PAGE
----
But a diving is tough work, and one can’t survive on produce alone. Momo’s got a quick cure for a caloriedepleted body: the dozen or so Maldivian fast food shops around Southwest Harbour Point. Called Sai Hotaas, these are the joints where the locals drink coffee and tea and munch on spicy snacks and delicious sweet pastries. The service is quick, and the atmosphere is very friendly – the perfect place to meet and eat with the locals.
For a fancier meal, Momo hits the beach. “In the afternoons, I sometimes go to the Breakwater Restaurant that is located next to Malé’s only beach. It’s open air, and there’s always a nice breeze coming off the sea. They serve fresh fruit juices, salads and sandwiches. Although the beach is artificial, it’s a nice safe place for children to swim. They can even learn to surf there!”
Further along from the beach is the Tsunami Memorial, next to a popular surf break called Raalhugandu. This is Momo’s favourite place for an evening stroll – a walk along the causeway is backdropped by the meditative vista of the water, where boogie boarders and surfers catch waves under the aircraft landing and taking off at Malé International Airport. It’s a view that inspires guests to take a dive into the beautiful clear waters.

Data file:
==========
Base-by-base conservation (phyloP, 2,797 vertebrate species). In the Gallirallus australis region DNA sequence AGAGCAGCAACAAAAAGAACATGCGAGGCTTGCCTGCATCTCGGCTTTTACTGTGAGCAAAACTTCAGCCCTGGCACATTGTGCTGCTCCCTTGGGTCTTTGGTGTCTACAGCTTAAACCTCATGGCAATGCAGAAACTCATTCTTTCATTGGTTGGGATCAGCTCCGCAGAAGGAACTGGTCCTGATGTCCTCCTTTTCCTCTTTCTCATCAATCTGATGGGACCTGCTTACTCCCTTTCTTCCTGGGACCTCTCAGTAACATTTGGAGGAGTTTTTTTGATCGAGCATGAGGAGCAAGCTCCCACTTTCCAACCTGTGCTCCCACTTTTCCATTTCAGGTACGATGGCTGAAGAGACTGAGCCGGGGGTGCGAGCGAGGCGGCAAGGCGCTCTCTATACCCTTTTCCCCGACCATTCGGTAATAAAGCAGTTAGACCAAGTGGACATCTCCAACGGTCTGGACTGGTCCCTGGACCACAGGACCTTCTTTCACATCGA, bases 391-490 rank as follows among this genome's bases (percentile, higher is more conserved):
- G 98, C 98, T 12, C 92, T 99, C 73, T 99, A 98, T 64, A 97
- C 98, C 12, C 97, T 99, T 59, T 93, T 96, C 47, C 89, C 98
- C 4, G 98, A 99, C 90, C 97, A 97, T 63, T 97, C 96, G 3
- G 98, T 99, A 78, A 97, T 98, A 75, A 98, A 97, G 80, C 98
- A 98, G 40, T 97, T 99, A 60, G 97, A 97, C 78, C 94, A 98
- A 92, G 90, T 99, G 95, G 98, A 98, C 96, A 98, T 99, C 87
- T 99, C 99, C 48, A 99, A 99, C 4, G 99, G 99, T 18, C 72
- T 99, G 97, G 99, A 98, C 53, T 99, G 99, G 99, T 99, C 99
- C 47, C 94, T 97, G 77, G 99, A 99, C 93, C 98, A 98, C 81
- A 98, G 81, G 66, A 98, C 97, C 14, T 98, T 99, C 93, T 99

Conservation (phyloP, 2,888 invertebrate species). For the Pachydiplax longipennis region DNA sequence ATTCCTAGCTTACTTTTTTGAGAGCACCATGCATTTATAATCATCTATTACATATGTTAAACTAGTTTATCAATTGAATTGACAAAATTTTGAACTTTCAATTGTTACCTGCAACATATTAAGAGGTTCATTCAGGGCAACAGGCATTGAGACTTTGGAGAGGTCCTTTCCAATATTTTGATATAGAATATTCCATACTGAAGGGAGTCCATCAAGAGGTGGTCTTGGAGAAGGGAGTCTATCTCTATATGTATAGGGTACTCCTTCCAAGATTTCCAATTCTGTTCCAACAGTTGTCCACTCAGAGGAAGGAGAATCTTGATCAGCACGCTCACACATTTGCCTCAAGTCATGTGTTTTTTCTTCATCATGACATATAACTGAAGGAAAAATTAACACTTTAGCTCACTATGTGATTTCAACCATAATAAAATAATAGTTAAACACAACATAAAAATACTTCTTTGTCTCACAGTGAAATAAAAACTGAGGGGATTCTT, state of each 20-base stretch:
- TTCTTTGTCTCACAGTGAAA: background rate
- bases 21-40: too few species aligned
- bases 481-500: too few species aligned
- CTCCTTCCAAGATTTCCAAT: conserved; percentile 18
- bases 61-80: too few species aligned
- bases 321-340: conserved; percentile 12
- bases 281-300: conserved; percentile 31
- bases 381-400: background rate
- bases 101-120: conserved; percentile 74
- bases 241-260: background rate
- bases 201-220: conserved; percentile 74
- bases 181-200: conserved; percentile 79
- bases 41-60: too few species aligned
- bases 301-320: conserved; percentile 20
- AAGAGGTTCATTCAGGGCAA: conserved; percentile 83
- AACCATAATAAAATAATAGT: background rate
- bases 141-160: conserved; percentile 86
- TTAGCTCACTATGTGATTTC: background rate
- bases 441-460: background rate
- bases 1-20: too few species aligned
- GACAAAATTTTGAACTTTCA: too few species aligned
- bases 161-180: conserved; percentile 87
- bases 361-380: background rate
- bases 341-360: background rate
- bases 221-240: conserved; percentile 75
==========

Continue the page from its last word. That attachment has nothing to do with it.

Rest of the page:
The spectacular coral reefs and abundant marine life in the Maldives are legendary the world over, and no visitor should leave the islands without seeing the natural spectacle up close for themselves. Even beginners can join the dazzling action, as Kurumba is fortunate to have one of the most experienced Master Scuba Instructors in the Maldives working at the resort.
Arriving in Malé at the age of 16, Momo soon realised that without knowledge of the English language his chance of finding work in a resort were slim. By enrolling in night school he obtained a grasp of the basics and managed to land his first job at Kurumba, working in the laundry. On one of his days off, he gota chance to go along on a dive boat, and he was instantly fascinated by the idea of going underwater. When a position opened up, he transferred to a job on the dive dhoni and dived for the first time when he and the crew used scuba gear while cleaning algae off the hull of the boat.